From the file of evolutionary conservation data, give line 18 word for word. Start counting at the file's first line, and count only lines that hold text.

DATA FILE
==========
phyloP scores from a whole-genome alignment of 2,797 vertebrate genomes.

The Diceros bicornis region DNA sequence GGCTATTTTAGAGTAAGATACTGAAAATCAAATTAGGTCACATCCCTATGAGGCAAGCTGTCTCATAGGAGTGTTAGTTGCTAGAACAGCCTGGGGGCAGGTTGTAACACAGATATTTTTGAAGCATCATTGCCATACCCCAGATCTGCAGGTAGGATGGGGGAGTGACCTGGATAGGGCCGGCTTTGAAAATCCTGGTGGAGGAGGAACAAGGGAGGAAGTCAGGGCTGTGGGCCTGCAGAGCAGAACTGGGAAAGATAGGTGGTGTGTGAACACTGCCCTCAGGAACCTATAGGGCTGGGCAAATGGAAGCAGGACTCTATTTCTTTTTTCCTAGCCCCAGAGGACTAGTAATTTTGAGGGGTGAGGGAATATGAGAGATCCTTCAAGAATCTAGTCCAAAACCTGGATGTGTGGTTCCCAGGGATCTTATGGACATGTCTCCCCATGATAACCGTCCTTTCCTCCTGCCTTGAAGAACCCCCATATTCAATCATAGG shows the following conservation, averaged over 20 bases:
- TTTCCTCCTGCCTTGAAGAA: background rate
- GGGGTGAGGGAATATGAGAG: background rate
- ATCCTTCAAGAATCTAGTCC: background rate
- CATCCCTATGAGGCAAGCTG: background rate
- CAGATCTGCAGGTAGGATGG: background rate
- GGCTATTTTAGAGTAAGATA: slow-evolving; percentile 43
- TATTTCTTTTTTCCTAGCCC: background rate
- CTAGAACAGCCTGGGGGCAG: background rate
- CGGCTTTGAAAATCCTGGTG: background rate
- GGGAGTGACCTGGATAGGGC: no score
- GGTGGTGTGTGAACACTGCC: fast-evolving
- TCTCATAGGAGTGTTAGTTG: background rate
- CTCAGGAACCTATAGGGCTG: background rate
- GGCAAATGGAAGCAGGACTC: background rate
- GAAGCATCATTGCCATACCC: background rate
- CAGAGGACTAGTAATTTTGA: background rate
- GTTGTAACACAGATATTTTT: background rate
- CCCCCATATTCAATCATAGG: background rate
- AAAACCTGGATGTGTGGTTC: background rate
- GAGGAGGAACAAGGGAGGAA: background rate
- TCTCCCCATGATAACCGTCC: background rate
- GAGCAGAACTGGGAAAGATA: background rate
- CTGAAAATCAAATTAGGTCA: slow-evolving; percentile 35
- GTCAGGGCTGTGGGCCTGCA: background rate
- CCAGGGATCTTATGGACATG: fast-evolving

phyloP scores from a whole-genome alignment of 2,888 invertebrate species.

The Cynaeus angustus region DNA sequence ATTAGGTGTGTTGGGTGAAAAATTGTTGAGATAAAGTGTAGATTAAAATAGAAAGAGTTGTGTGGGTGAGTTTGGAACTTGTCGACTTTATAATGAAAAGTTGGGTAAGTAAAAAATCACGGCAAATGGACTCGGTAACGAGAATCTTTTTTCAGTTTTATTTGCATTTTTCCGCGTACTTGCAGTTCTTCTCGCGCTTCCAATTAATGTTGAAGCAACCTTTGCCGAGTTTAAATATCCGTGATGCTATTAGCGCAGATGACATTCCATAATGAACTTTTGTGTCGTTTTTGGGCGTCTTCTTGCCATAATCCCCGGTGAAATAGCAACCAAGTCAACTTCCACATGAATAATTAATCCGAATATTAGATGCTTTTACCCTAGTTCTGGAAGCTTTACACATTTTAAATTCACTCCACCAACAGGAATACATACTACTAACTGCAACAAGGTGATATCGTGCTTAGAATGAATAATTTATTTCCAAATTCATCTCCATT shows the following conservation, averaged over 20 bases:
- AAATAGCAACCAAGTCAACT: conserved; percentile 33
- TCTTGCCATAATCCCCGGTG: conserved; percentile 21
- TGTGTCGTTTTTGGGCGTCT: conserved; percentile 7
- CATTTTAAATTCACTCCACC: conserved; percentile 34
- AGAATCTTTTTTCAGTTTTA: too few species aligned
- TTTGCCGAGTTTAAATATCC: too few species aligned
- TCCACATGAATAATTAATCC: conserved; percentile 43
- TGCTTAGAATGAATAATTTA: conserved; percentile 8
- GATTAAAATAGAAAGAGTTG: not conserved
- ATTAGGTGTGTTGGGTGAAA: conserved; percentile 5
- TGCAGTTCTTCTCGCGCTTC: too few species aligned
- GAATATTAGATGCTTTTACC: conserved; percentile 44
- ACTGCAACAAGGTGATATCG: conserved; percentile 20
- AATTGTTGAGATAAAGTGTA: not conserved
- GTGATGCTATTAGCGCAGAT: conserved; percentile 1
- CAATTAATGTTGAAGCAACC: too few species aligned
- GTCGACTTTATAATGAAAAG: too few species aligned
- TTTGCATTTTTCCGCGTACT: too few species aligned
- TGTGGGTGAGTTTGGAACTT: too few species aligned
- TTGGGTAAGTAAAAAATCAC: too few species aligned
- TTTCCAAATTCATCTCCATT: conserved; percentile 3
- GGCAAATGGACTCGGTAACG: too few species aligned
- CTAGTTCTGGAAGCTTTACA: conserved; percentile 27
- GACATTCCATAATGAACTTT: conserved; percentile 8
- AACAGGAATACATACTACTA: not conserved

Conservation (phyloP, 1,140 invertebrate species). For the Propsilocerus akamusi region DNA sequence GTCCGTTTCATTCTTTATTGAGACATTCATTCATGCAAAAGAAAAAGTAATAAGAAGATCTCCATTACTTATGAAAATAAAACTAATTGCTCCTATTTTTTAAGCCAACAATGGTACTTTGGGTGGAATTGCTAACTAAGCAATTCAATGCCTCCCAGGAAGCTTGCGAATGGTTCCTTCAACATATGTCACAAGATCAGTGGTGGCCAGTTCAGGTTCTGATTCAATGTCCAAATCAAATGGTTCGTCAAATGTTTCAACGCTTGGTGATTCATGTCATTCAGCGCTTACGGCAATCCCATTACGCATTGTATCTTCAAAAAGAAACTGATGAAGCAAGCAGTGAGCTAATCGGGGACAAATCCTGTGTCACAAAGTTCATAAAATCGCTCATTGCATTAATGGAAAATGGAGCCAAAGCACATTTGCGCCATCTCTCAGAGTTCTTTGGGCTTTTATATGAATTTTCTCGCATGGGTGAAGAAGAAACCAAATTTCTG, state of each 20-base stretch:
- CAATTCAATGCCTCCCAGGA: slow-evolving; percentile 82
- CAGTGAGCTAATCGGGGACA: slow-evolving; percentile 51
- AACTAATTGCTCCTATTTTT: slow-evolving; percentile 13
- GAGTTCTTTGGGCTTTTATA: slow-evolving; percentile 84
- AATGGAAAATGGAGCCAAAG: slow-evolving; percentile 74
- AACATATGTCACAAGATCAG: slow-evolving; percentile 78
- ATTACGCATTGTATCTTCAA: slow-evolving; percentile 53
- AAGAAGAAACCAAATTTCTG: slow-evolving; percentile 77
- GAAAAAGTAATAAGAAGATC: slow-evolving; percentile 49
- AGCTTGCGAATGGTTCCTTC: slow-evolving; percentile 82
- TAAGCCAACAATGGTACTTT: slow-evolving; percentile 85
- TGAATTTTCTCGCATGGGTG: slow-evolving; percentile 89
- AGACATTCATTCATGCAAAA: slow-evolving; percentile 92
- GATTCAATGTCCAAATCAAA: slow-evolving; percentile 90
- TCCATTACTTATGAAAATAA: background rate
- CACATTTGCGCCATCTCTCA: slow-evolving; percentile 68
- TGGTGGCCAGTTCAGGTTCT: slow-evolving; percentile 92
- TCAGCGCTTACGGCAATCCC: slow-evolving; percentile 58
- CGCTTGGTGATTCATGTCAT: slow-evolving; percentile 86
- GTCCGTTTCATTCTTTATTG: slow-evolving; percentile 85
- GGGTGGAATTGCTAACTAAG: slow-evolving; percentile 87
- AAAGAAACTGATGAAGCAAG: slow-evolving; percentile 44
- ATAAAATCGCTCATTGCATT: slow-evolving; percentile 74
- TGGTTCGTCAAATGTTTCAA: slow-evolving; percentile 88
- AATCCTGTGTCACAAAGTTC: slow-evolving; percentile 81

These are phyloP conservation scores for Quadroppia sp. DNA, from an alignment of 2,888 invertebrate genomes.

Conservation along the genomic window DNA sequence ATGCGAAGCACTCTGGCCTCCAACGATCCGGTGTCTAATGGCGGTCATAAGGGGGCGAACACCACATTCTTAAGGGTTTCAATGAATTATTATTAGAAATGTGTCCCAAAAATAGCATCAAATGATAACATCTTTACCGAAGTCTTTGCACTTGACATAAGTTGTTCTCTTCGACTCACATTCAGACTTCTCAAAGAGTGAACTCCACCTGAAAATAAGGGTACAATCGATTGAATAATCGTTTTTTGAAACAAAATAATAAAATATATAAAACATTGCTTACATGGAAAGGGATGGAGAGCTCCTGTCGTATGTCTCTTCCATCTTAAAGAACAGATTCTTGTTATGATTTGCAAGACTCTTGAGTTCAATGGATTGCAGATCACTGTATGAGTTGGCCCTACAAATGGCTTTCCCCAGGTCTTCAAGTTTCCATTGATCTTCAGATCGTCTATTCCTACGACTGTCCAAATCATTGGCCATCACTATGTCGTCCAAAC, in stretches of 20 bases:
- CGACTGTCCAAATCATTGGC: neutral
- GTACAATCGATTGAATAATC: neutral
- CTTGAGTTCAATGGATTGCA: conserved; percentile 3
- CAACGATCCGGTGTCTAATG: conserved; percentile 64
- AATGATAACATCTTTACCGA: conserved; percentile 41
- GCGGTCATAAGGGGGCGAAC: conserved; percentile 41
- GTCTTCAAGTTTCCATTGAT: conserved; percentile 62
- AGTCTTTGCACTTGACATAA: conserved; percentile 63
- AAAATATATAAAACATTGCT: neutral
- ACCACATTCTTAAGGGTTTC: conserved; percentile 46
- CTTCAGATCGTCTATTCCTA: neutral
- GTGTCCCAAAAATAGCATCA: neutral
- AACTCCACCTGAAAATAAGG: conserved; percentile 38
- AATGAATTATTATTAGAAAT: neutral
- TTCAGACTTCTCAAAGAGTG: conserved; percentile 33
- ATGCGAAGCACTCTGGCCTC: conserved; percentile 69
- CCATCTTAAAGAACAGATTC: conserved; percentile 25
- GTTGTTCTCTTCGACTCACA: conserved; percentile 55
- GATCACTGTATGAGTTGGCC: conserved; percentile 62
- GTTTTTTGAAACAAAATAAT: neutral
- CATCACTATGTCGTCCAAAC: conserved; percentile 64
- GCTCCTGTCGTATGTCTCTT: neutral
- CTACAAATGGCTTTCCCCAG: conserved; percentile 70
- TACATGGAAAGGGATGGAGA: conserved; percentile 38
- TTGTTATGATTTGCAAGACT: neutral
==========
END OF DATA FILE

- CAGAGGACTAGTAATTTTGA: background rate